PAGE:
had warrants issued on them by the Griffin Police Department within
the previous 14 months and were out, engaging in criminal activity
again while at large. This estimation does not include the reverse (Cases
where the Sheriff’s Department Arrested or Charged individuals that
the G.P.D. later Arrested), which I am certain at least equals the efforts
of G.P.D.

Obviously, local law enforcement has invested great effort, time,
and resources attacking our crime problem, but we have got to do
better on the other dimensions of our justice system. With the
“revolving door” of the jail/s, many criminals simply do not see any
significant consequences for their actions. Couple this fact with the fact
that our courts were essentially shut down for more than a year, which
further exasperates the problem (when a criminal trial is two years out
– a criminal who doesn’t think two weeks ahead feels no deterrent to
their crimes, especially when they are out on bond). Add to this the
complications that our jail (and others) have had to deal with regarding
COVID, and we have a perfect storm. In fairness, for the most part, our
jail (Spalding County) has been pretty good about accepting prisoners,
even when we had to work through some tough times during COVID
outbreaks, at a time when other jails in the area (Henry County)
essentially refuse to accept prisoners arrested on THEIR own warrants.
Bonding procedures are another story all together, and I am sure that
the Sheriff shares our frustrations (as relayed by his staff during the
Community-Wide Strategic Planning Meetings last year). Some progress
has been made, on the serious violent offenders, as the District
Attorney’s Office has, in fact, acted to revoke the bonds of defendants
who have committed crimes while they were out on bond, but this is a
slow process, and we (law enforcement) often do not know the bond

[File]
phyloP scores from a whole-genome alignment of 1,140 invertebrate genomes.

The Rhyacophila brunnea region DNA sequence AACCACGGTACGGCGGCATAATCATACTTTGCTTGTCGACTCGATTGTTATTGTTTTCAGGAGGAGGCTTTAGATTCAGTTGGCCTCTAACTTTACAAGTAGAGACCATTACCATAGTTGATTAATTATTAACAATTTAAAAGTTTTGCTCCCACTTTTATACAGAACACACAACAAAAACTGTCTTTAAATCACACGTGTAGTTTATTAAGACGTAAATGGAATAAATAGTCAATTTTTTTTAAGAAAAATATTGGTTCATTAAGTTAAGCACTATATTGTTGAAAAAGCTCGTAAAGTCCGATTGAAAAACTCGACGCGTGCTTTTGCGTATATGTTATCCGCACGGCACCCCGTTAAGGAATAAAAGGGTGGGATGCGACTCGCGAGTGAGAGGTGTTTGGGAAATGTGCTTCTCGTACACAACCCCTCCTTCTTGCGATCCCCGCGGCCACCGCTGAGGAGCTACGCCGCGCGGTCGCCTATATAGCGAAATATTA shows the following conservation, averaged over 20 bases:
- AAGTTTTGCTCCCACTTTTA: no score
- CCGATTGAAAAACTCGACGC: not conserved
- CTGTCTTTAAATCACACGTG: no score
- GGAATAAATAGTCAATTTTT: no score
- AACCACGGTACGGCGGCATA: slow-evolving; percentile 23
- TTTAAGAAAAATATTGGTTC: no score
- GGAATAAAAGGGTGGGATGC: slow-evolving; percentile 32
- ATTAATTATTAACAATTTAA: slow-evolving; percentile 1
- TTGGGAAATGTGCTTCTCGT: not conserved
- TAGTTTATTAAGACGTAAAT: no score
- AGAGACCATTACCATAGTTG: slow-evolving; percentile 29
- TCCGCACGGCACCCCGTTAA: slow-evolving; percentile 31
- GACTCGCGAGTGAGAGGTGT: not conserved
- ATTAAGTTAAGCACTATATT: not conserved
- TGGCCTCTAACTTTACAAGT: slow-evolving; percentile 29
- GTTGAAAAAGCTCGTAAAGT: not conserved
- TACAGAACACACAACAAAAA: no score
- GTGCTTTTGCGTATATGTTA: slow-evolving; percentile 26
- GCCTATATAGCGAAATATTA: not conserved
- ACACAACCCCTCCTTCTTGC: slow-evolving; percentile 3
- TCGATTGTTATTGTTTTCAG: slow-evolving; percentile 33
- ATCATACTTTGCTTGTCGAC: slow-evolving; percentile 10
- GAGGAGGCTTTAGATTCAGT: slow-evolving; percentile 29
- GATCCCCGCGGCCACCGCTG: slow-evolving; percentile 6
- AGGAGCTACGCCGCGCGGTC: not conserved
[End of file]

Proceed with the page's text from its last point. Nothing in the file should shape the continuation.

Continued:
status of a defendant when we arrest them thus we cannot notify the
DA to act.

By working together in a smarter, more deliberate way, we can
have a greater impact on crime in Griffin and Spalding County, but we
have got to do better. The Community-Wide Strategic Plan has been
adopted by our governing bodies, and we need to put it fully into play.
The Griffin Police Department will do its part, and I am in hopes we can
develop an efficient way to deny the bond of those who are already out
on bond if arrested again. There has to be real consequences for a
criminal’s actions for the deterrent value of law enforcement to have
any effect.

Publisher’s note – The press release issued by Officer Laurie Littlejohn, a Griffin Police Department Public Information Officer, included additional opinion-based content. The GRIP sought clarification from Littlejohn, GPD Chief Mike Yates and Lt. Daniel Jett, also a public information officer, asking to whom those opinions should be attributed, but no response was provided. Should the Griffin Police Department provide a name for the opinion-based content, it will be added to this press release.
Separately, The GRIP also requested an interview with Chief Yates, but he did not respond.
Publisher’s update – Chief Mike Yates responded Saturday, Jan. 29, stating the opinions in the Jan. 28 email are attributable to him. Those statements are now included in the published press release. Yates has still not responded to The GRIP’s request for an interview.